Les Incroyables after the French revolution
They were the children of the wealthy elite, the deposed aristocrats swept away with the revolution. In French, this generation became known as “the golden youth.” The Incroyables were royalist rather than republican, using their clothes as an advertisement for political beliefs that ran counter to the status quo. In itself, that was a dangerous statement. During the immediate aftermath of the revolution and the execution of Louis XVI and Marie-Antoinette, the Committee of Public Safety attempted to use the guillotine to shape what member Maximilien Robespierre dubbed “a republic of virtue.” It resulted in the death of 17,000 at the blade, dubbed the “national razor.” Executable offenses were broad: Any individual whose actions “show(ed) themselves to be supporters of tyranny and federalism and enemies of freedom” was in danger. Offenses included dress: Infractions like displaying royalist insignia or colors (the fleur-de-lis, white, green or any indication of mourning), or refusal to sport the cockade, that symbolically loaded knot of tricolor ribbons, were, in some cases, enough to send someone to the tumbrils.
The Incroyables were born out of that crucible. They willfully flouted the rules, even going so far as to affect a form of speech where the letter “r,” being too reminiscent of the revolution, was omitted. The thus pronounced “Inc’oyables” had a healthy gallows humor. Frequently, hair was brushed forward and shaved at the nape of the neck, as if a guillotine blade were about to fall. It is said that bals des victimes (victims’ balls) were staged, where the Incroyables’ female equivalents, Les Merveilleuses (loosely translated as “the Marvelous Ones”), wore transparent dresses reminiscent of underwear and tied red ribbons around their throats, suggesting decapitation.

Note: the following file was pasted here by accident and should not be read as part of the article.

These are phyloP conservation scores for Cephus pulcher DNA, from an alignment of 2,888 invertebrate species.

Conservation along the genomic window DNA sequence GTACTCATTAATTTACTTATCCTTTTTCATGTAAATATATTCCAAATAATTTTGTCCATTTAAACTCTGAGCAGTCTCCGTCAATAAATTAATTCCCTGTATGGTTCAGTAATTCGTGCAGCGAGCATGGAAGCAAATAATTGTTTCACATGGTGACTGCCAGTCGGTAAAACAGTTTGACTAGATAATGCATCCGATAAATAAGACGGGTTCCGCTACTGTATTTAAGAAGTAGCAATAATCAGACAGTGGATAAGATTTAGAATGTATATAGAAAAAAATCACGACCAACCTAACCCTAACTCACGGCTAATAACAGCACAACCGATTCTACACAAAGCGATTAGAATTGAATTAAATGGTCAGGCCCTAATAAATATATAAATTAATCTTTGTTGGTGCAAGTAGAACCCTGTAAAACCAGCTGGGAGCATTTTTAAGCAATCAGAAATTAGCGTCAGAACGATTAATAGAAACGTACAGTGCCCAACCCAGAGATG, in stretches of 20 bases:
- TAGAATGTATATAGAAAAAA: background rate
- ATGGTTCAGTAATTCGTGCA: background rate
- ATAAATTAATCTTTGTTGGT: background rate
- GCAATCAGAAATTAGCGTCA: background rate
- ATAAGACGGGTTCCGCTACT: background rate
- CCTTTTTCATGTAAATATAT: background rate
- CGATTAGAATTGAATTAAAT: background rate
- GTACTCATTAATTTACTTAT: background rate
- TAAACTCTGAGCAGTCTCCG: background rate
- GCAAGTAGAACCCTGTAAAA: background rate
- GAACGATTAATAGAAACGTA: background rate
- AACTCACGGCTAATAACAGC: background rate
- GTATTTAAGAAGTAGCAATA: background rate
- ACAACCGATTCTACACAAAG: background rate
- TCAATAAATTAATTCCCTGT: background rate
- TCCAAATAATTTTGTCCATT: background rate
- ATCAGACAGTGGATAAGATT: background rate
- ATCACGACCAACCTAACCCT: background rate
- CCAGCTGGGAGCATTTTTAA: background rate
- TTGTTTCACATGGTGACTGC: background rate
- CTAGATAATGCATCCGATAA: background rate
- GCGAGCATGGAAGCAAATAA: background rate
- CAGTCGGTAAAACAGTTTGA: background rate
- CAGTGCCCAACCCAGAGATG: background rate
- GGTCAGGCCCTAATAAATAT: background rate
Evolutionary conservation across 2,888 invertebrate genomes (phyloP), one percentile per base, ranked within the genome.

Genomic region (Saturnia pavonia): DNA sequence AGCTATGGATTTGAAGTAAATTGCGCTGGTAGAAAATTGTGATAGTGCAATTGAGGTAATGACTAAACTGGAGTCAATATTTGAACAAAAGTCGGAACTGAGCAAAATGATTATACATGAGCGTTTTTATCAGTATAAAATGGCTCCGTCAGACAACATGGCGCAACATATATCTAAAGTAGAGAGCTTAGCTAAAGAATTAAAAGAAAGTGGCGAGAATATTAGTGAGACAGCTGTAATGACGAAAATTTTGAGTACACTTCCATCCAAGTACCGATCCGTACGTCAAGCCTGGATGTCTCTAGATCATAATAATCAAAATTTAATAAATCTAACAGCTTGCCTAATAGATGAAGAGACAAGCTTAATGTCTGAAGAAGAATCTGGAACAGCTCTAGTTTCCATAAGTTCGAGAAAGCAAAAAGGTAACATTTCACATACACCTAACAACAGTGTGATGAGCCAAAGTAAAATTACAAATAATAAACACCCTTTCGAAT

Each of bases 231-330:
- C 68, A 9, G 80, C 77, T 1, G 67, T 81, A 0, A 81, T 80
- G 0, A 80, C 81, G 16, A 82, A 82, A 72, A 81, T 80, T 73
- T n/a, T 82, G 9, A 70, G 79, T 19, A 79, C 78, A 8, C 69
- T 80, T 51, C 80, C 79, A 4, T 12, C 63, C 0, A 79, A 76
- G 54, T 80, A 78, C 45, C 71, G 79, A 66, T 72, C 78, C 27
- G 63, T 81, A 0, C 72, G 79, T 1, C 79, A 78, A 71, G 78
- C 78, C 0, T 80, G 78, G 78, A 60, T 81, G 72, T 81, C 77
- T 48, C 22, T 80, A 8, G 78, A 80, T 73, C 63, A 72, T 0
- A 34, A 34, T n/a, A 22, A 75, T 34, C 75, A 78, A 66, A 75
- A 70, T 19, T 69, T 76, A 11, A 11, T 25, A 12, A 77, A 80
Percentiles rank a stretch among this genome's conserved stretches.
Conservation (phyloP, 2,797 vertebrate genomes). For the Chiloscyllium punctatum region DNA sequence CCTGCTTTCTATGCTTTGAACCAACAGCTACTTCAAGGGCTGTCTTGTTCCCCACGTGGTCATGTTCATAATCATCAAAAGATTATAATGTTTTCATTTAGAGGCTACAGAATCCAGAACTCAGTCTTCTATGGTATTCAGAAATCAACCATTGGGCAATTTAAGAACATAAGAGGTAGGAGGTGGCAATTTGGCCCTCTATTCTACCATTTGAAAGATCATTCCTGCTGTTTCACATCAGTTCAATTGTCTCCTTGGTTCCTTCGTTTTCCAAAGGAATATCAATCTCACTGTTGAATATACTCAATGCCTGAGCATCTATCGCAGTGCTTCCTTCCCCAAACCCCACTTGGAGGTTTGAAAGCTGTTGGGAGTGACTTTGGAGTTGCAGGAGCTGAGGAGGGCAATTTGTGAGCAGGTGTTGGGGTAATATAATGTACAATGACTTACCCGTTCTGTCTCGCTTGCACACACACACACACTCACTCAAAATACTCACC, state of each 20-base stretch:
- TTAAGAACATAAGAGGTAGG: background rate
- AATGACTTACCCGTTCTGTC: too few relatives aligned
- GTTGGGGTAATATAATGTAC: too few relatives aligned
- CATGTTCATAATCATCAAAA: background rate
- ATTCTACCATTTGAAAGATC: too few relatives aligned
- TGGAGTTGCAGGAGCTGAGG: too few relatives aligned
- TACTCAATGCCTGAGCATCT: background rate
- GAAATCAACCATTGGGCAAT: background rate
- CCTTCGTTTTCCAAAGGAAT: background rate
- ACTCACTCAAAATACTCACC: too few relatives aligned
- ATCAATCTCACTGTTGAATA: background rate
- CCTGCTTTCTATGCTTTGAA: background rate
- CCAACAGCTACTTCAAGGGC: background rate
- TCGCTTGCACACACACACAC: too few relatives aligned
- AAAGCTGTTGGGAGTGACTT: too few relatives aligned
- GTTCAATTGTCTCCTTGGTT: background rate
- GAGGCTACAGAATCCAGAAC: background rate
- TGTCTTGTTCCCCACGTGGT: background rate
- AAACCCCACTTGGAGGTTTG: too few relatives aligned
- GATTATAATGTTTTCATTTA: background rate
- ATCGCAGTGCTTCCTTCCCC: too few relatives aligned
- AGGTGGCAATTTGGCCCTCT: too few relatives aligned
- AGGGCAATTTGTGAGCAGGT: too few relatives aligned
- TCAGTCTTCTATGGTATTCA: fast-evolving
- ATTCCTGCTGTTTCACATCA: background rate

A look from John Galliano’s Maison Margiela “Artisanal” show.
As those fashions indicate, the Incroyables and Merveilleuses were interested in altering perceptions of the body through the clothing they wore. The Incroyables tugged their cravats up high, swaddling their throats in goiters of cloth: The collar generally ended around the ears, entirely hiding the chin and jaw. Their tailcoats were creased and muddied, tailored short and tight in front, with pleats in the rear creating a hunchback effect; Heyl, the most famous tailor in Paris at that time, specialized in this intentionally bizarre shape.
The most fashionable shade was couleur de crottin (horse-manure brown), although ashen gray and muddy shades of blue also appeared. On men, nankeen or doeskin breeches, which, in 1794, were contentious enough to lead to imprisonment, were drawn tight against the body, delineating every nuance of the anatomy. Their hair was cut à la chien, dangling down in side whiskers like spaniel ears. The Incroyables were pilloried, parodied, emulated, reviled, attacked and much discussed. By 1799, when troubled times calmed and Napoleon ascended to power, their movement had died out.